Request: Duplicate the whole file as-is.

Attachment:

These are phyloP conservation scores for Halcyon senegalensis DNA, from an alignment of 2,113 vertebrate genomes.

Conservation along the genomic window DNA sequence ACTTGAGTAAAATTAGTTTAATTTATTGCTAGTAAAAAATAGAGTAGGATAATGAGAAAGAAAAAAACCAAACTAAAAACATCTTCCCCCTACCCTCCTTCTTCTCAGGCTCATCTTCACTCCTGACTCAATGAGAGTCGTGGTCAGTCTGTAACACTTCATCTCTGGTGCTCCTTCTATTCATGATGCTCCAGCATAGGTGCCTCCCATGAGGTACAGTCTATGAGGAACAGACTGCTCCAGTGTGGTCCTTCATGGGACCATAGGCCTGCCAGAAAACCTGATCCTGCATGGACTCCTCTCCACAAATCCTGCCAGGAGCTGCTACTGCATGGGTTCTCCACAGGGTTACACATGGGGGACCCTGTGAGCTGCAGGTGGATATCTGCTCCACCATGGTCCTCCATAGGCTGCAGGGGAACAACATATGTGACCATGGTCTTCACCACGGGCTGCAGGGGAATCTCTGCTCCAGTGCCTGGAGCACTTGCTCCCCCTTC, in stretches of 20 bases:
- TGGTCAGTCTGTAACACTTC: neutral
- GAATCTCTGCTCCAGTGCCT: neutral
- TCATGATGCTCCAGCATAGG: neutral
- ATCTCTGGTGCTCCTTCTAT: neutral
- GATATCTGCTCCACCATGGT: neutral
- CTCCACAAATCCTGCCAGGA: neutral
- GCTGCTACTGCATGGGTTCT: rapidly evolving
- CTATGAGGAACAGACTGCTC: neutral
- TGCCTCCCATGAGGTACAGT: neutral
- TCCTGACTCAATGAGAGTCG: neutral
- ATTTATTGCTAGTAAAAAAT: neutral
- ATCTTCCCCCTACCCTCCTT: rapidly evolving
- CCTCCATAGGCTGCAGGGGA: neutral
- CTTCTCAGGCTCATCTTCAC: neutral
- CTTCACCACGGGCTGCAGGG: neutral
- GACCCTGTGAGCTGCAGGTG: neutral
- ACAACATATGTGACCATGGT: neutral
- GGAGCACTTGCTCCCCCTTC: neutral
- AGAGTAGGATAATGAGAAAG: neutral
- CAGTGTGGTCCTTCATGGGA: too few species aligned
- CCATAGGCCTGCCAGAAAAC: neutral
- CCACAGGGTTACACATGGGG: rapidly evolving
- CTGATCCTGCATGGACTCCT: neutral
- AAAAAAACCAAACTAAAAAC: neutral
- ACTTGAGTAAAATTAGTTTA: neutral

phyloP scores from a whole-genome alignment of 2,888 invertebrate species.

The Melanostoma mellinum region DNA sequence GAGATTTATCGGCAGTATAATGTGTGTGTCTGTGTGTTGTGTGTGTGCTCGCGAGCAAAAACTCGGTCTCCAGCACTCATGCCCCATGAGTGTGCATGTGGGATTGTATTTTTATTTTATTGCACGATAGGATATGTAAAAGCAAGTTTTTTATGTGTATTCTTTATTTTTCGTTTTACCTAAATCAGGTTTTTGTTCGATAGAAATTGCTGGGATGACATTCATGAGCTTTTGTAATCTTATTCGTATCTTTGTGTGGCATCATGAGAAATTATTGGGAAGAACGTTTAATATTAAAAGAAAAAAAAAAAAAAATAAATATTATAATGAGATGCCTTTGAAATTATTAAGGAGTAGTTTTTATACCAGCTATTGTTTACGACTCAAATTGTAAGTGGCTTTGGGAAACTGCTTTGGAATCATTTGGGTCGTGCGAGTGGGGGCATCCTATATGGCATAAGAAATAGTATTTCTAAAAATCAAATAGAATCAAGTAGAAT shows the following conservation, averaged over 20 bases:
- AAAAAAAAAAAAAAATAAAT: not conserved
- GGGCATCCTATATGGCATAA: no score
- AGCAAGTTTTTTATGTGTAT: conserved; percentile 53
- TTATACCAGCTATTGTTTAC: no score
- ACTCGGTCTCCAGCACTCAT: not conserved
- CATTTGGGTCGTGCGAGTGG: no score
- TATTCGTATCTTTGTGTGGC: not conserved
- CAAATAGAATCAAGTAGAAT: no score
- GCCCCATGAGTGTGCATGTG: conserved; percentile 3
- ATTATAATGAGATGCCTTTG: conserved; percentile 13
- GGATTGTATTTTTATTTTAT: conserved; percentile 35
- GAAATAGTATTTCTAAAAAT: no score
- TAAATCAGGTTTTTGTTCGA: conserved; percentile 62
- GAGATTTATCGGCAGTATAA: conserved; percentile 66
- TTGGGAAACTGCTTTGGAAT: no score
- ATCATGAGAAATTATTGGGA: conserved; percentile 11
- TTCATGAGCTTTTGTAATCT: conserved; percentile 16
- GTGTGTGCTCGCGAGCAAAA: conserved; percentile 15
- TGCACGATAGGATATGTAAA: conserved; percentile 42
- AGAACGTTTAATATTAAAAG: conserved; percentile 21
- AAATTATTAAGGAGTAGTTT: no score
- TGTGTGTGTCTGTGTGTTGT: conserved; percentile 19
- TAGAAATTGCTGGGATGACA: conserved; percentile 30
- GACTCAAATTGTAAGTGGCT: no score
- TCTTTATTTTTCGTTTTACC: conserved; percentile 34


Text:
These are phyloP conservation scores for Halcyon senegalensis DNA, from an alignment of 2,113 vertebrate genomes.

Conservation along the genomic window DNA sequence ACTTGAGTAAAATTAGTTTAATTTATTGCTAGTAAAAAATAGAGTAGGATAATGAGAAAGAAAAAAACCAAACTAAAAACATCTTCCCCCTACCCTCCTTCTTCTCAGGCTCATCTTCACTCCTGACTCAATGAGAGTCGTGGTCAGTCTGTAACACTTCATCTCTGGTGCTCCTTCTATTCATGATGCTCCAGCATAGGTGCCTCCCATGAGGTACAGTCTATGAGGAACAGACTGCTCCAGTGTGGTCCTTCATGGGACCATAGGCCTGCCAGAAAACCTGATCCTGCATGGACTCCTCTCCACAAATCCTGCCAGGAGCTGCTACTGCATGGGTTCTCCACAGGGTTACACATGGGGGACCCTGTGAGCTGCAGGTGGATATCTGCTCCACCATGGTCCTCCATAGGCTGCAGGGGAACAACATATGTGACCATGGTCTTCACCACGGGCTGCAGGGGAATCTCTGCTCCAGTGCCTGGAGCACTTGCTCCCCCTTC, in stretches of 20 bases:
- TGGTCAGTCTGTAACACTTC: neutral
- GAATCTCTGCTCCAGTGCCT: neutral
- TCATGATGCTCCAGCATAGG: neutral
- ATCTCTGGTGCTCCTTCTAT: neutral
- GATATCTGCTCCACCATGGT: neutral
- CTCCACAAATCCTGCCAGGA: neutral
- GCTGCTACTGCATGGGTTCT: rapidly evolving
- CTATGAGGAACAGACTGCTC: neutral
- TGCCTCCCATGAGGTACAGT: neutral
- TCCTGACTCAATGAGAGTCG: neutral
- ATTTATTGCTAGTAAAAAAT: neutral
- ATCTTCCCCCTACCCTCCTT: rapidly evolving
- CCTCCATAGGCTGCAGGGGA: neutral
- CTTCTCAGGCTCATCTTCAC: neutral
- CTTCACCACGGGCTGCAGGG: neutral
- GACCCTGTGAGCTGCAGGTG: neutral
- ACAACATATGTGACCATGGT: neutral
- GGAGCACTTGCTCCCCCTTC: neutral
- AGAGTAGGATAATGAGAAAG: neutral
- CAGTGTGGTCCTTCATGGGA: too few species aligned
- CCATAGGCCTGCCAGAAAAC: neutral
- CCACAGGGTTACACATGGGG: rapidly evolving
- CTGATCCTGCATGGACTCCT: neutral
- AAAAAAACCAAACTAAAAAC: neutral
- ACTTGAGTAAAATTAGTTTA: neutral

phyloP scores from a whole-genome alignment of 2,888 invertebrate species.

The Melanostoma mellinum region DNA sequence GAGATTTATCGGCAGTATAATGTGTGTGTCTGTGTGTTGTGTGTGTGCTCGCGAGCAAAAACTCGGTCTCCAGCACTCATGCCCCATGAGTGTGCATGTGGGATTGTATTTTTATTTTATTGCACGATAGGATATGTAAAAGCAAGTTTTTTATGTGTATTCTTTATTTTTCGTTTTACCTAAATCAGGTTTTTGTTCGATAGAAATTGCTGGGATGACATTCATGAGCTTTTGTAATCTTATTCGTATCTTTGTGTGGCATCATGAGAAATTATTGGGAAGAACGTTTAATATTAAAAGAAAAAAAAAAAAAAATAAATATTATAATGAGATGCCTTTGAAATTATTAAGGAGTAGTTTTTATACCAGCTATTGTTTACGACTCAAATTGTAAGTGGCTTTGGGAAACTGCTTTGGAATCATTTGGGTCGTGCGAGTGGGGGCATCCTATATGGCATAAGAAATAGTATTTCTAAAAATCAAATAGAATCAAGTAGAAT shows the following conservation, averaged over 20 bases:
- AAAAAAAAAAAAAAATAAAT: not conserved
- GGGCATCCTATATGGCATAA: no score
- AGCAAGTTTTTTATGTGTAT: conserved; percentile 53
- TTATACCAGCTATTGTTTAC: no score
- ACTCGGTCTCCAGCACTCAT: not conserved
- CATTTGGGTCGTGCGAGTGG: no score
- TATTCGTATCTTTGTGTGGC: not conserved
- CAAATAGAATCAAGTAGAAT: no score
- GCCCCATGAGTGTGCATGTG: conserved; percentile 3
- ATTATAATGAGATGCCTTTG: conserved; percentile 13
- GGATTGTATTTTTATTTTAT: conserved; percentile 35
- GAAATAGTATTTCTAAAAAT: no score
- TAAATCAGGTTTTTGTTCGA: conserved; percentile 62
- GAGATTTATCGGCAGTATAA: conserved; percentile 66
- TTGGGAAACTGCTTTGGAAT: no score
- ATCATGAGAAATTATTGGGA: conserved; percentile 11
- TTCATGAGCTTTTGTAATCT: conserved; percentile 16
- GTGTGTGCTCGCGAGCAAAA: conserved; percentile 15
- TGCACGATAGGATATGTAAA: conserved; percentile 42
- AGAACGTTTAATATTAAAAG: conserved; percentile 21
- AAATTATTAAGGAGTAGTTT: no score
- TGTGTGTGTCTGTGTGTTGT: conserved; percentile 19
- TAGAAATTGCTGGGATGACA: conserved; percentile 30
- GACTCAAATTGTAAGTGGCT: no score
- TCTTTATTTTTCGTTTTACC: conserved; percentile 34